<p>The first aim of this thesis was to get a better understanding of the properties and the induction features of arabinan degrading enzymes and enzymes involved in the intracellular L-arabinose catabolic pathway in <em>Aspergillus niger.</em> The second aim was to understand the which role carbon catabolite repression plays in the induction process and to inventarize what phusiological consequences of an extreme carbon catabolite derepressed mutant are. The first part of this thesis the deals with the induction and characterisation of the arabinolytic enzyme system in <em>Aspergillus niger.</em> In the second part results of detailed studies on carbon catabolite repression of arabinase biosynthesis in <em>Aspergillus nidulans</em> are reported.<p>In Chapter 2 several carbon sources were tested for their ability to induce arabinan degrading enzymes in <em>A.</em><em>niger</em> N400. It was found that sugar beet pulp was the best inducing substrate for the induction of three arabinolytic enzymes. These three arabinan degrading enzymes were purified from the culture filtrate after growth on sugar beet pulp as the carbon source. The physico-chemical and kinetic properties of these three enzymes were characterised and found to correspond with those of the three arabinolytic enzymes purified from a commercial <em>A</em> . <em>niger</em> enzyme preparation by Rombouts et al. (1988). Also, the α-L-arabinofuranosidase B was found to correspond with an α-L-arabinofuranosidase B already characterised by Kaji and Tagawa (1970). Cloning and genetic analysis of the three genes by Flipphi et al (1993a; 1993b; 1993c) has shown that there are some discrepancies between the amino acid composition found by HPLC analysis and the one derived from the sequence data. This could be due to inaccuracies in HPLC analysis.<p>Because of the finding in Chapter 2 that the monomeric sugar Larabinose induces arabinolytic activity, this sugar together with L-arabitol as an intermediate of the metabolic pathway of L-arabinose, was tested for inducing capacity in Chapter 3. In this case also an <em>A.</em><em>niger</em> N572 xylulose kinase negative mutant strain was used which is disturbed in the last step of the metabolic pathway of L-arabinose, the conversion of D-xylulose to xylulose-5-phosphate (for a Scheme see Chapter 1 Fig. 2). This strain was characterised by Witteveen et al. (1989) by <sup>13</SUP>C- NMR analysis. Xylitol and L-arabitol were found to accumulate upon mycelial transfer to L-arabinose or D-xylose containing media.<p>Using the sugars present in the metabolic pathway of L-arabinose and D-xylose it was found that within the wild type strain, L-arabinose induces α-L-arabinofuranosidase B but L-arabitol induces all three known arabinolytic enzymes. However, using the xylulose kinase negative mutant the level of induction on these two substrates was remarkable higher (up to 2 times). Moreover, in this mutant induction was also found using D-xylose and xylitol as a carbon source in transfer experiments. Of these two strains also the enzymes present in the catabolic pathway of L-arabinose were investigated. It was found in all cases that the activities in the xylulose kinase mutant were higher. The finding that L-arabitol dehydrogenase activity was almost 3 to 4 times higher on D-xylose and xylitol in comparison with the wild type was remarkable. Also induction of PNPA hydrolysing activity could already be detected using low amounts of L-arabitol (1.5 mM). Furthermore the induction of arabinases was found to be under the control of carbon catabolite repression. Induction on L-arabitol in the presence of 0.2% (w/v) D- glucose could only be detected when the concentration of D-glucose in the media became very low.<p>These experiments lead to the conclusion that L-arabitol plays an important role in the induction of the arabinases in <em>A. niger</em> and that α-L-arabinofuranosidase B may trigger the biosynthesis of the other arabinases. It is known that the arabinolytic complex releases monomeric L-arabinose (Rombouts et al. 1988). This release of L-arabinose and its subsequent uptake by <em>A. niger</em> will <em></em> convert the monomeric substrate into L-arabitol and thus induce all three arabinan degrading enzymes.<p>Chapter 2 and 3 gave us information about the arabinan degrading enzyme system existing in <em>A. niger</em> and its induction, which could be activated by using simple low molecular weight substrates like L-arabitol an intracellular intermediate of the L-arabinose catabolic pathway. This induction system which involves both extra- and intracellular enzymes provides an excellent tool to study carbon catabolite repression of these enzymes in more detail. Chapter 4 and 5 describe experiments using <em>Aspergillus nidulans,</em> a fungus which has become a model organism for molecular genetic studies also because of the availability of a large collection of well defined mutant strains. In this case <em>A. nidulans</em> WGO96, which is used as the wild type strain, was first investigated for the presence of arabinolytic enzymes (Chapter 4). It was found that <em>A. nidulans</em> WG096 only produces 2 of the known arabinases, namely α-L-arabinofuranosidase B and endo-arabinase. α-L-arabinofuranosidase A could not be detected by Western blotting and also a genomic blot probed with the <em>A. niger abf</em> A <em></em> gene did not give any positive signal. Biosynthesis of both arabinases was also found to depend on pathway-specific induction and carbon catabolite repression. Like in <em>A. niger</em> L-arabitol was also found to act as an efficient inducer for both arabinases present in <em>A. nidulans.</em><p>The observations made by De Vries et al. (1994) confirm the postulated role of L-arabitol in the induction mechanism of arabinan degrading enzymes. They have characterised an <em>A</em> . <em>nidulans</em> L-arabinose non-utilising mutant strain, which was first isolated by Roberts (1963) and characterised by Clutterbuck (1981) as an L- arabinose non-utilising mutant. It was found to be a L-arabitol dehydrogenase negative mutant strain. They also investigated the formation of polyols when transferred to L-arabinose containing media and found a strong accumulation of intracellular L-arabitol This accumulation of L-arabitol resulted in this strain in a strong induction of the two <em>A.</em><em>nidulans</em> arabinases, which was confirmed both by enzymatic analysis as by Western blotting.<p>The existence of some genetically well defined carbon catabolite derepressed mutants (Arst and MacDonald 1975; Arst and Bailey 1977; Dowzer and Kelly 1989; 1991) gave us an excellent tool to investigate the carbon catabolite repressing phenomena in more detail with respect to the induction of the two arabinases present in A. <em>nidulans.</em> In this case also the response of the intracellular L- arabinose degrading enzymes to carbon catabolite repression was investigated together with intracellular xylitol and L-arabitol measurements (Chapter 5). The data found indicate a strong influence of creA on the biosynthesis of both α-L- arabinofuranosidase B and endo-arabinase. The effect of the creA mutations was found to be most marked under inducing conditions. Both the more extreme carbon catabolite derepressed mutants <em>cre</em> A <sup>d</SUP>-30 and <em>cre</em> A <sup>d</SUP>-4 show a remarkable induction of arabinase activities up to 6- to 10 fold the level reached in the wild type suggesting a considerable 'self' repression in the wild type. In the presence of D-glucose plus an inducer the creA mutations, particularly <em>cre</em> A <sup>d</SUP>-30, result in carbon catabolite derepression although the level of activity found did not reach the level which was found under inducing conditions. The intracellular enzymes present in the L- arabinose catabolic pathway show a more on-hierarchical behaviour. For example, whereas L-arabitol is a better inducer than L-arabinose of L-arabinose reductase in the <em>cre</em> A <sup>d</SUP>-4 strain, the reverse is true for the <em>cre</em> A <sup>d</SUP>-2 strain. Furthermore, from the finding that intracellular xylitol and thus L-arabitol could be detected on a mixed carbon source (D-glucose/L-arabinose) we can conclude that uptake of L-arabinose and conversion takes places even in the presence of D-glucose as a repressing carbon source.<p>Although the direct role of the CREA protein in carbon catabolite repression by acting as a repressor of gene expression has now been elucidated (Kulmburg et al 1993; Cubero and Scazzocchio 1994), the physiological consequences of this mutation have not yet been investigated. Therefore a comparison was made on the level of enzyme activities and metabolite concentrations present in the metabolic pathway of D-glucose and polyol concentrations which can be derived from this route (Chapter 6). The enzymatic data obtained suggest that only a few enzymes are, directly or indirectly, influenced by the CREA protein. These are hexokinase and fructose-6-phosphate reductase, which were found to have elevated activities and phosphofructokinase and pyruvate kinase, which were found to show decreased activities within the <em>cre</em> A <sup>d</SUP>-30 mutant. Both the metabolites fructose-2,6-diphosphate and fructose-1,6-diphosphate, which are the respective activators for the last two enzymes, were found to have increased internal concentrations. The result of these changes in activity is that this leads to a higher flux through the side chains towards the formation of polyols and possibly to a decreased flux through the TCA cycle due to the decreased activity of pyruvate kinase. The accumulation of polyols in the <em>cre</em> A <sup>d</SUP>-30 mutant strain is remarkable. Although the amount of polyols produced intracellularly remains at a constant level in both strains, the total amount (intra- an extracellular) produced by the <em>cre</em> A <sup>d</SUP>-30 mutant strain is almost up to times the total polyol concentration formed by the wild type strain However the nature of the repressing signal remains unclear.<p>The induction of the arabinolytic enzyme system in <em>A.</em><em>nidulans</em> was studied together with its response to carbon catabolite repression by using different carbon catabolite derepressed mutant strains. A study of the carbon catabolite repression on extracellular and intracellular enzymes together with an an easy induction system of these enzymes is scarce. The high induction of arabinase activity on L- arabitol in the extreme mutant strain <em>cre</em> A <sup>d</SUP>-30 has almost the same level as found in wild type <em>A</em> . <em>niger</em> under normal induction conditions. In this case it would be interestingly which level of arabinase activity could be reached if carbon catabolite derepressed mutants of <em>A. niger</em> become available.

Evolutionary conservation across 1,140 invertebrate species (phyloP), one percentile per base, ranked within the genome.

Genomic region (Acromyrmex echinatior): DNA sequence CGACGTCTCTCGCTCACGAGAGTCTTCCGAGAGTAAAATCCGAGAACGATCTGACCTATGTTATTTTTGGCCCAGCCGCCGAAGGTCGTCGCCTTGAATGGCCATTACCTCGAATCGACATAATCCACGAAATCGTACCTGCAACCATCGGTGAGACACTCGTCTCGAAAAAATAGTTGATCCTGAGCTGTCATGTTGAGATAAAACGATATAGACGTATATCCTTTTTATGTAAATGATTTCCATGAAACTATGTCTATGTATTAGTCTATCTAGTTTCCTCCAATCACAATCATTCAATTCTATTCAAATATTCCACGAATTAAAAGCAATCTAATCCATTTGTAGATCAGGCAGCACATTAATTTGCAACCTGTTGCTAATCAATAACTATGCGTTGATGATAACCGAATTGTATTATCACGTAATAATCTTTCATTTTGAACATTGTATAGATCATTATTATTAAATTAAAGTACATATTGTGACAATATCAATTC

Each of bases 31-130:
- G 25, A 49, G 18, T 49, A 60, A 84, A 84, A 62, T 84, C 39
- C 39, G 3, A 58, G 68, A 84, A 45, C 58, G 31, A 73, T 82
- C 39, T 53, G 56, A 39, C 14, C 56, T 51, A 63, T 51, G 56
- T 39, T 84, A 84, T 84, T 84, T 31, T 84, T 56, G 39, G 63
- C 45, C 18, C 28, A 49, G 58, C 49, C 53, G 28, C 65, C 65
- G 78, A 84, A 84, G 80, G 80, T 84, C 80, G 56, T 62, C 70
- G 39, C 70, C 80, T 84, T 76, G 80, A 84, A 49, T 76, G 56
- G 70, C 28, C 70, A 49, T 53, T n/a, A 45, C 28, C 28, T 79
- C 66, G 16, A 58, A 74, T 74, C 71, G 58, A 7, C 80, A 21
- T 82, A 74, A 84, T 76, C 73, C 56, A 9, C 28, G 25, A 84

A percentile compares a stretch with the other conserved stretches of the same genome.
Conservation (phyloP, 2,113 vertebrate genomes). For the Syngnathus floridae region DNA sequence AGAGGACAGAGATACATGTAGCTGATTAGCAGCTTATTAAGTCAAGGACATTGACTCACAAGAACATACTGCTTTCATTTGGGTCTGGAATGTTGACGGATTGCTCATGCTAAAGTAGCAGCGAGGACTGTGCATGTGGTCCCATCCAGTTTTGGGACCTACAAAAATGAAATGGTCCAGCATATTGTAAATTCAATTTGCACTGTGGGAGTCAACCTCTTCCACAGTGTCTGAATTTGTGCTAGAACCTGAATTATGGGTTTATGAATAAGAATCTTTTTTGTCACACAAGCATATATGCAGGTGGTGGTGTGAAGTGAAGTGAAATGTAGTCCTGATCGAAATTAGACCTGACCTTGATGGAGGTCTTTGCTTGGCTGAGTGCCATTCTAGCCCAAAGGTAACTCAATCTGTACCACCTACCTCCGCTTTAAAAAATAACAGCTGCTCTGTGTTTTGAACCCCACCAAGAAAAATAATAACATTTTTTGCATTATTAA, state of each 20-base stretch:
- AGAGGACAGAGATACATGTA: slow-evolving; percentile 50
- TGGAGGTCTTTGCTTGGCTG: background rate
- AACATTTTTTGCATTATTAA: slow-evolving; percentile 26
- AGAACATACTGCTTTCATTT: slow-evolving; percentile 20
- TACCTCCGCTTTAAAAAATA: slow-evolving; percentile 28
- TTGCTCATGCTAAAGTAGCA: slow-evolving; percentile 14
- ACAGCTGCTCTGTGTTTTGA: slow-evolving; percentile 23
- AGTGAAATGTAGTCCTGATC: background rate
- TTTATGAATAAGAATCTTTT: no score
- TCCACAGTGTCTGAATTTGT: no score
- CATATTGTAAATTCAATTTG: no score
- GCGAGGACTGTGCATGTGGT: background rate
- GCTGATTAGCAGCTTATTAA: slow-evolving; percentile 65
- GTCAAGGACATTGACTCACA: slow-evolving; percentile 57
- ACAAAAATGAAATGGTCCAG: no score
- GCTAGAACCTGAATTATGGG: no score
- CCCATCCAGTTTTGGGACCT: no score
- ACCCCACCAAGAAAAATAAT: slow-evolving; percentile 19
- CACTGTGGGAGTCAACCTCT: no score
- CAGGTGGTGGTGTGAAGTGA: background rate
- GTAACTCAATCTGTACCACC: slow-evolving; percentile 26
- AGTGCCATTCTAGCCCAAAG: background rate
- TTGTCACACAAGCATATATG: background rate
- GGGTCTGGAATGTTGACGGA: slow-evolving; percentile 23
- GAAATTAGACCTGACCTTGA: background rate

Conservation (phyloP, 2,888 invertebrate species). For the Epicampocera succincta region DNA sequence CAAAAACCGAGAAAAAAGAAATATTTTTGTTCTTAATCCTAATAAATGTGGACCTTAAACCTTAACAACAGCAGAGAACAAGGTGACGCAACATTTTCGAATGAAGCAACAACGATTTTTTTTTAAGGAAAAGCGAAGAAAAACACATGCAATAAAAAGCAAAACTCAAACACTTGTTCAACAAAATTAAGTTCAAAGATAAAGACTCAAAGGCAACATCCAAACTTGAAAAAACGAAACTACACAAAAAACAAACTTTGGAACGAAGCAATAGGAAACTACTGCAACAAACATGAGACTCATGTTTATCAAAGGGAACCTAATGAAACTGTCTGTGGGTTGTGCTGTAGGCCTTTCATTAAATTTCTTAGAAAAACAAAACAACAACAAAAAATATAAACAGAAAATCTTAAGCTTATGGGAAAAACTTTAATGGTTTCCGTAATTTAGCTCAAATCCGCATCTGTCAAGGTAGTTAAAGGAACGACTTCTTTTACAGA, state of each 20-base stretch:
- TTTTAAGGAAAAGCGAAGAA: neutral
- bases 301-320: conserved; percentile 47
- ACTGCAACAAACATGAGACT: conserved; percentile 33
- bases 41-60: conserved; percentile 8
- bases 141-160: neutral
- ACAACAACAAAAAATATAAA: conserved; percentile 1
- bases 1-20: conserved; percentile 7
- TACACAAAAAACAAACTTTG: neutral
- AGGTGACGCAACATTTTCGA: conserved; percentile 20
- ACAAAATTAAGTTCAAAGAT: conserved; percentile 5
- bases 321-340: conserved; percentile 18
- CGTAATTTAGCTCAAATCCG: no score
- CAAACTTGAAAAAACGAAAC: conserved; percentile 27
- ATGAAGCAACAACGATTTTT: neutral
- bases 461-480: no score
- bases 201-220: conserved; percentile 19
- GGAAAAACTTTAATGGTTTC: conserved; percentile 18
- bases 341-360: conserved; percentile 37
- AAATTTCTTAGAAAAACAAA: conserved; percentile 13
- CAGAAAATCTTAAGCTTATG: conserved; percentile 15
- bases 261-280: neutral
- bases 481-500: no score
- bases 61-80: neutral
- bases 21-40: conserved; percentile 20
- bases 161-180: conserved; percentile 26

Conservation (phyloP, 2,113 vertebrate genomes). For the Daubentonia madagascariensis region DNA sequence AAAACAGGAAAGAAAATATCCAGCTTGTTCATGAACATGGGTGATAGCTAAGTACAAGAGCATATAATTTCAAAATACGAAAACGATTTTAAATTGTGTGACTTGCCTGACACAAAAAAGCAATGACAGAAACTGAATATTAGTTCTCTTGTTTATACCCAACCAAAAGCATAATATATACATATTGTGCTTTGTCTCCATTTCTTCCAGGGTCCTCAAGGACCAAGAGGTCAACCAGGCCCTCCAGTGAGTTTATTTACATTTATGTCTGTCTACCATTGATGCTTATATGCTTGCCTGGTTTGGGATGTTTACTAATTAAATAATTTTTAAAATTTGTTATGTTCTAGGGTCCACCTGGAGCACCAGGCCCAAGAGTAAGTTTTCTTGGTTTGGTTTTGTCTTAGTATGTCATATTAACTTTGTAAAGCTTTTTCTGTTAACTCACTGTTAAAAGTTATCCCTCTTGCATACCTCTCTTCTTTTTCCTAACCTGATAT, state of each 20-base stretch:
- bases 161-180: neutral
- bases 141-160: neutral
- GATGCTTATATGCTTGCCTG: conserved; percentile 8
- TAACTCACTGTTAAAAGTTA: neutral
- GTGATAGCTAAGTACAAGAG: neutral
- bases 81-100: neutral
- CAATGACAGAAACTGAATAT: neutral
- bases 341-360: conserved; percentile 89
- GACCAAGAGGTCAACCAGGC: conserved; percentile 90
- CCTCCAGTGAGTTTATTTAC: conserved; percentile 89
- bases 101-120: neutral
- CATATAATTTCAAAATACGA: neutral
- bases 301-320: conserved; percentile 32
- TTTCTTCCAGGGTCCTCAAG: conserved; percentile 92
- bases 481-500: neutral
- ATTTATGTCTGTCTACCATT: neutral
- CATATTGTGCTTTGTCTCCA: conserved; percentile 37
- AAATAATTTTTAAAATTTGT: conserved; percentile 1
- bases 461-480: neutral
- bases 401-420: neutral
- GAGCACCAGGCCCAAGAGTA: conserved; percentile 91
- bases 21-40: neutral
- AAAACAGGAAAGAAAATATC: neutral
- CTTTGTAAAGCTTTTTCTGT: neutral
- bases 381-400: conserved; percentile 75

|Qualification||Doctor of Philosophy|
|Award date||24 Jan 1995|
|Place of Publication||S.l.|
|Publication status||Published - 1995|